As I write this opinion column a US regional bank, First Republic, is rumored to be in the midst of being taken over by the US Treasury or Federal Reserve. The Bank’s stock, once trading at $219, closed at just over $8 today (April 4th) or a 95% loss.
Investors are running for the exits as the Bank showed that they lost over $100 million in deposits since the Silicon Valley Bank blew up last month, which would also put all similar US regional banks that are not fully deposit-insured in jeopardy. Unfortunately, if they are suffering, other similar regional banks are also experiencing a flight of customers and their money to bigger banks. Regardless of immensely powerful intervention from the Federal Reserve and the US Treasury, regional banks are breaking, badly.
The reality is that bank loans to middle America will become constrained as money moves out of regional banks and that will have devastating effects on economic growth. As of now, most analyses of leading economic indicators I see that are published by independent economists are clearly demonstrating a brutal recession is coming – although if you speak to bank-owned economists, they will point to their economic forecasts showing just above zero growth. Well, that seems strange, the disconnect between banks and independent economists, doesn’t it?
Let’s just call a spade a spade. The last thing banks ever want to project is doom and gloom because it fundamentally goes against their business model – so you will never hear them panic, never hear them say the market is going to blow up, never hear them tell you to pull your cash out of your portfolio. The best of the best of them, Jamie Dimon, is, however, on record admitting the coming recession could be an economic hurricane – but he also smartly suggests that his bank, JP Morgan, is well suited to handle the crisis for his customers.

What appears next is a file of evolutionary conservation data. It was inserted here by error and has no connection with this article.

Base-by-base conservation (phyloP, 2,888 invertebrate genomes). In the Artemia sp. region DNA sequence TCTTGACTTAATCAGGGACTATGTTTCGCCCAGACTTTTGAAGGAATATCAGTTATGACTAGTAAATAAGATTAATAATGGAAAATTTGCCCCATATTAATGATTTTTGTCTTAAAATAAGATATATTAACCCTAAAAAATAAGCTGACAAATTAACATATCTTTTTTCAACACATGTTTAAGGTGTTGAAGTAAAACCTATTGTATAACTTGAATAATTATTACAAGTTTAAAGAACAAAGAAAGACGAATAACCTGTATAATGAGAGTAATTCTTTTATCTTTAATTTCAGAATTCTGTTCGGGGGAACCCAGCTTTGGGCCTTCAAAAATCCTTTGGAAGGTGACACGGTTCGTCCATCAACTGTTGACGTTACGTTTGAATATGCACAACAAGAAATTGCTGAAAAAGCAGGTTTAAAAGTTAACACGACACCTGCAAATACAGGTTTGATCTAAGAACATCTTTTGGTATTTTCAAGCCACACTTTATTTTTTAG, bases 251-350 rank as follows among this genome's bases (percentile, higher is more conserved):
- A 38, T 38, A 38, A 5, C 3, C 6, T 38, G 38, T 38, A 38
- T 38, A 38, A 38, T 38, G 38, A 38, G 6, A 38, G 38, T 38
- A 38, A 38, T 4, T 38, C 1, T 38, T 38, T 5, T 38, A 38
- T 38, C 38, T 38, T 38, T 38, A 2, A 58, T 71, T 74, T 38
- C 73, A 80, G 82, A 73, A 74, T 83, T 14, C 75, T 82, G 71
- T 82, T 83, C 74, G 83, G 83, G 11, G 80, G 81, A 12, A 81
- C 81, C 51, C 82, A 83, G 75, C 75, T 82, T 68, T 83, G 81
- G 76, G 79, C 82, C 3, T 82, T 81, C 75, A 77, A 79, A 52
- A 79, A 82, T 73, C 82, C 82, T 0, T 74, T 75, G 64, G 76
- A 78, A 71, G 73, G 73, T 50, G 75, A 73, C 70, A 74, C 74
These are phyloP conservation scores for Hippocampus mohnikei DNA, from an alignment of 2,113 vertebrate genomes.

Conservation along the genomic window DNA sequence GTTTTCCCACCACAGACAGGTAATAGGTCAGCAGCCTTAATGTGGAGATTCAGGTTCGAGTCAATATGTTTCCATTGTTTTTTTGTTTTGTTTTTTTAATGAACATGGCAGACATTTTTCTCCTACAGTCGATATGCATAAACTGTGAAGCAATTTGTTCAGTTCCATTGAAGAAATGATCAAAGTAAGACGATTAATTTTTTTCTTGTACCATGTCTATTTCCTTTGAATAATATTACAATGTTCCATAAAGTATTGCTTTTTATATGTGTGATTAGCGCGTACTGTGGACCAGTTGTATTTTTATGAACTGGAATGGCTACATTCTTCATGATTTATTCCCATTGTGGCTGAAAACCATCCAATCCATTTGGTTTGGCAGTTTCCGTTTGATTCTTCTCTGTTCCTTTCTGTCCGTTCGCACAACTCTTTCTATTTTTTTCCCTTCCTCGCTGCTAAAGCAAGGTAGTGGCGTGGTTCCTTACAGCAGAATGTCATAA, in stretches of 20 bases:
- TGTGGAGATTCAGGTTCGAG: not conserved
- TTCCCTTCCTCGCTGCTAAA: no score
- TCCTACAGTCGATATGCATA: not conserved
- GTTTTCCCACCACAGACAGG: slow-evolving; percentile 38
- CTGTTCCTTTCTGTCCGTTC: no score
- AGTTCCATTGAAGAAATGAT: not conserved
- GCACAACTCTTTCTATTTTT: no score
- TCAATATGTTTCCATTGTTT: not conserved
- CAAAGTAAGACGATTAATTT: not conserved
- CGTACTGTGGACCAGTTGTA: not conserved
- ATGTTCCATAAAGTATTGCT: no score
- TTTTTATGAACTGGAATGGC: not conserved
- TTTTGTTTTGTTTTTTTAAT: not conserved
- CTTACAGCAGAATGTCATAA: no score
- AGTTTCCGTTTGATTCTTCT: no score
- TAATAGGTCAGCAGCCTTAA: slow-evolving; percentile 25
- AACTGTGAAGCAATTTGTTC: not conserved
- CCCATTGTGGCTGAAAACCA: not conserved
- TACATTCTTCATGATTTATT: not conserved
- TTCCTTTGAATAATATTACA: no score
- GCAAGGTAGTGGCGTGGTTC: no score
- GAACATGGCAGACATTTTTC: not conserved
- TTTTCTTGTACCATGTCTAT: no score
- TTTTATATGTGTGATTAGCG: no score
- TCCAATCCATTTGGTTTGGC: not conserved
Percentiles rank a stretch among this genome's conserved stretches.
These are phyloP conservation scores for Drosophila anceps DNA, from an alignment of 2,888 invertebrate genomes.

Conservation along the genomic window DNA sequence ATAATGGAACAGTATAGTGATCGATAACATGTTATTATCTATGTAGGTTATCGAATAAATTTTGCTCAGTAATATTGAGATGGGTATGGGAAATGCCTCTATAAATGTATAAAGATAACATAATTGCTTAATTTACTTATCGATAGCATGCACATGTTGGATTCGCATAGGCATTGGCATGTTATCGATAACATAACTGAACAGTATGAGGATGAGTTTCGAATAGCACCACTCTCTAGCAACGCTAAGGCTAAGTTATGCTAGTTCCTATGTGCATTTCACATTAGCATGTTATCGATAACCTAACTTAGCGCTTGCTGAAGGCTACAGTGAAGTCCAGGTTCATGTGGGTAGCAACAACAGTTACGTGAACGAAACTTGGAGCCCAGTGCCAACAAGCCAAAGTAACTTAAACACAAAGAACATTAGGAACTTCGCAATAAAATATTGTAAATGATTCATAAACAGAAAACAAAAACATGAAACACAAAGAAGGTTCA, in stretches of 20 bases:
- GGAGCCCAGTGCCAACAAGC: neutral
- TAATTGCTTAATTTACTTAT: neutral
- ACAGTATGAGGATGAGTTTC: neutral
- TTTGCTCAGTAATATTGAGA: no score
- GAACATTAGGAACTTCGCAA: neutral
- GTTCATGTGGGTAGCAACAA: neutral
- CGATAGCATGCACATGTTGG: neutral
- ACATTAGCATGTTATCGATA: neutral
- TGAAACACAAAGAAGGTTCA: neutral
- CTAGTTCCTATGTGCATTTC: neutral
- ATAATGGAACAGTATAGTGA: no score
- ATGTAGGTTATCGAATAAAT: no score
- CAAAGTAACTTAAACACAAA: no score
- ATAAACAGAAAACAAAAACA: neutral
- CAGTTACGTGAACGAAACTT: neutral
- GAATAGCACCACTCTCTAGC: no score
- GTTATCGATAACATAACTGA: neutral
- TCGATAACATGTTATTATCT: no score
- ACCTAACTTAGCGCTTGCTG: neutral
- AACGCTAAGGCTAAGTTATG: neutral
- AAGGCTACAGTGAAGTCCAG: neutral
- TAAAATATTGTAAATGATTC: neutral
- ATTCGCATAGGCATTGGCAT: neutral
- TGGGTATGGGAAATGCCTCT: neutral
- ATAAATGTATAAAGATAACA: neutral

You may be thinking to yourself that many economists say the sky is falling, but your banker is telling you to remain calm and do nothing or make small adjustments to your portfolio. So, what do you do? First, knowing what to do should start with how you would be impacted by significant losses if that were to be the case. If you cannot afford the losses, then it is GICs for you. Go with short term GICs and stick with one of the six Canadian Systemically Important Banks. If you are a more seasoned investor and don’t need the money soon, like within 10 years, I would set some capital aside, in cash, maybe 30%, and allocate it back into equities as the market cascades down over the rest of this year – if it indeed does. Note, you should be keeping 70% in high quality stocks of companies that pay dividends and have strong balance sheets. You should not own bonds with a term longer than 2-3 years unless you intend to hold them to maturity.
If you’re even more sophisticated, then you are likely employing strategies too complex for most of the readers of this column, and all the best to you playing the stock market like a casino – remember that the dealer always wins, and the market will always surprise you and eventually damage you when you least expect it.
At the end of the day, get advice. But remember, advice comes with strings and bankers are in business – even when banks are breaking bad.
Romel Dhalla is President of Dhalla Advisory Corporation and provides clients with strategic corporate finance solutions. He was a portfolio manager for 17 years with two major Canadian banks.